* Speaking of Cousins, he got denied on his best chance yet for his first NHL goal in the third period when he got a breakaway off of a great pass from White. Maybe for the best, though -- do you really want your first goal to be against the Oilers? Is that really the story you wanna tell?

* So about the goalies. We still don't quite know how we got there, but after Steve Mason was the likely starter for the night and took warm-ups, Ray Emery ended up taking his spot after the anthems while Mason wasn't on the bench at all for the entire first period. Mason came back out onto the ice for the start of the second period, and via Frank Seravalli of the Daily News, word is that Mason got sick but recovered later on, rendering him capable again of sitting on the bench. That story would seem to check out, though until we had heard that Mason was sick, things did seem real fishy given what happened a couple days ago.

* On a related note, Ray Emery. I want to give him the benefit of the doubt that he didn't realize he was playing until five minutes before the game started, but still, yeesh. Five goals on 34 shots isn't a great look, and while raw numbers never tells the whole story of a single game by themselves, it's a fairly accurate depiction of how he played tonight. Two goals, including the overtime winner, coming off rough rebounds, and another one after Emery sprawled out to make an initial save and ultimately couldn't corral the puck. He didn't get a ton of help, as is often the case, but some of those are stops that have gotta be made.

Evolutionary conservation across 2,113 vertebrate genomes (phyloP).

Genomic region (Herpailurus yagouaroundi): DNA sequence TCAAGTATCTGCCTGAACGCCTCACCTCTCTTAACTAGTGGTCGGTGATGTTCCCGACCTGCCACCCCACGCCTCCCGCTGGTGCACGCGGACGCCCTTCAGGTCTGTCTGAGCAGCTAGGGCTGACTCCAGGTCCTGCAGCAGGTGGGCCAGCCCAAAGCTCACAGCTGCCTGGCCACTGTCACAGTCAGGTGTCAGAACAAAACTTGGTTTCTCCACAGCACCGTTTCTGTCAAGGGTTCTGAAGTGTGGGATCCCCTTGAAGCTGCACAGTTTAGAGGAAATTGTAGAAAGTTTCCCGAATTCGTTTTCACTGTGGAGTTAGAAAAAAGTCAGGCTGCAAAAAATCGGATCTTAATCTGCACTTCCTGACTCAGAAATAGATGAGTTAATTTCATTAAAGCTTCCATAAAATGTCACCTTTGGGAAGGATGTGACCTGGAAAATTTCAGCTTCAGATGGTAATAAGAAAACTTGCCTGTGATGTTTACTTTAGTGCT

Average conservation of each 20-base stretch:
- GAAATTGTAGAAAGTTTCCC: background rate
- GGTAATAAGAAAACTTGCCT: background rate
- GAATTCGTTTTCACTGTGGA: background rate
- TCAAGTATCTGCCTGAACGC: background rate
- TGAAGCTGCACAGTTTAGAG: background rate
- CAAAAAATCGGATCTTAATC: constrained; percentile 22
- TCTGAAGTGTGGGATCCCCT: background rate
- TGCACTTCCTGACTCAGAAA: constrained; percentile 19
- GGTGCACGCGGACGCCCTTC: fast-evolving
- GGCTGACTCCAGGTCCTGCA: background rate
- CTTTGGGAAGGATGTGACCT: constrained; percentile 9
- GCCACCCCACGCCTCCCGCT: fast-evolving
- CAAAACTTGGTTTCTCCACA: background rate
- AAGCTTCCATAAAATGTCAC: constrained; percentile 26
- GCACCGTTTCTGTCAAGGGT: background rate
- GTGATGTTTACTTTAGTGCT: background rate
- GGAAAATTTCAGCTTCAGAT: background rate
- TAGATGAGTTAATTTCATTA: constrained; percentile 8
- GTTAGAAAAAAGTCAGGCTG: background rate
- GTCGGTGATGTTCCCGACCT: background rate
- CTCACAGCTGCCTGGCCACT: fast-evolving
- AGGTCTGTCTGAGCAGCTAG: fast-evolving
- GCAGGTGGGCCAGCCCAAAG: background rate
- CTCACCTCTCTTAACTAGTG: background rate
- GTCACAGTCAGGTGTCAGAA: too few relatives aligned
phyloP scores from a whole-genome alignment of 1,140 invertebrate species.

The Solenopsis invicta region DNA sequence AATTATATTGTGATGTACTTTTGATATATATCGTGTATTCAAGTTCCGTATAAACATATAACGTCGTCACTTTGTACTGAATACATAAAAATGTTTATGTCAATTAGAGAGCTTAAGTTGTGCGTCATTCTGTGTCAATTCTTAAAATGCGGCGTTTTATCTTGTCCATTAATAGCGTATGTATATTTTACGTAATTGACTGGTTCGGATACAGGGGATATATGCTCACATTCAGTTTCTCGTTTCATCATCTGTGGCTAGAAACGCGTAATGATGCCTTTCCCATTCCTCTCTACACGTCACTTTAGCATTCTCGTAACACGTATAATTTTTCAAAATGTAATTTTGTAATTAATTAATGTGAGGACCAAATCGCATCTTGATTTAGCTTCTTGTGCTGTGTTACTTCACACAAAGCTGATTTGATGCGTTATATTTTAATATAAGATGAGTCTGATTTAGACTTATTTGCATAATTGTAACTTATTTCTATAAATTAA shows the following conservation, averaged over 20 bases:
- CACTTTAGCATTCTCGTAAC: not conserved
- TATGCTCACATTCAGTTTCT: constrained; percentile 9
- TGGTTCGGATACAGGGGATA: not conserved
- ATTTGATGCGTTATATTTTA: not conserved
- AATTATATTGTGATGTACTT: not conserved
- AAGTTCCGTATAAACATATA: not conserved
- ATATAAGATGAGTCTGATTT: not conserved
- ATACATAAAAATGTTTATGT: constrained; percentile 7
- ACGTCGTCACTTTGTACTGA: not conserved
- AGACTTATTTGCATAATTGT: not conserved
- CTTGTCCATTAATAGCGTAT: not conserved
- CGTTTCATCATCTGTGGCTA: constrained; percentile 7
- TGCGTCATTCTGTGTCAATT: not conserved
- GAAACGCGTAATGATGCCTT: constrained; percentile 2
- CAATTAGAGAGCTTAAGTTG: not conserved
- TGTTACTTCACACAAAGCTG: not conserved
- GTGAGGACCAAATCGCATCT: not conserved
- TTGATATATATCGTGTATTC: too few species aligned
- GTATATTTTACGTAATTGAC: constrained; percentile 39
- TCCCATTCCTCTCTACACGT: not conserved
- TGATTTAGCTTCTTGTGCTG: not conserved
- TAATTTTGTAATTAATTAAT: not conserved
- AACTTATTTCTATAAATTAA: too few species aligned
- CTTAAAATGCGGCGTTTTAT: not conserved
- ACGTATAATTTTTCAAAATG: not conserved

* Michael Del Zotto -- in his first game back in a standard, six-defenseman lineup -- played 23:56 in ice time, most of any Flyers defenseman. It seems like he's picking up right where he left off pre-injury. Unfortunately, it looks like those minutes are coming at the expense of Carlo Colaiacovo, who was pretty easily the team's best defenseman while Del Zotto was out. CC played just 16:54 tonight, fewer minutes than any defenseman other than Nick Grossmann. Berube and the coaches likely see Del Zotto as the same type of guy as Colaiacovo -- a risk-taking, play-pushing offensive defenseman. With Mark Streit always getting big minutes, they probably don't want their top three defensemen to all be guys who have a heavy offensive slant. Which, while somewhat understandable, is a shame, because those three guys are the three most talented defensemen currently on this roster. And because Colaiacovo had been playing great, and still looked good tonight even in fewer minutes.

* Lastly, a minor grievance. I, and many others, are well past the point of being concerned with the final result of these games. At this point, we're looking for player development and reasons for optimism heading into next year. Wins and losses are secondary aspects of the big picture. And I know this is not how the team and coaching staff see things, given that Craig Berube probably knows he is fighting for his job. So they're gonna do their thing. Whatever. Fine. But can we please knock it off with the overtime losses? No one wins with an overtime loss. This team isn't going to make the playoffs. It's a point in the standings that strings out the inevitable and may just hurt things in the long run. If you find yourself tied in the final minutes of regulation, go for damn broke. Try and get a W and take your lumps if it ends up being an L. But no conservative play in the final minutes of regulation, please. It would be appreciated.

* Four games in Canada. Two points, zero wins. Ouch.

***

Couple days off before Wednesday night, which is KIMMO NIGHT WOOOOOOOOOOOOOOOOO SOMETHING TO ACTUALLY BE HAPPY ABOUT. Eight more, team. Let's do it. Go Flyers.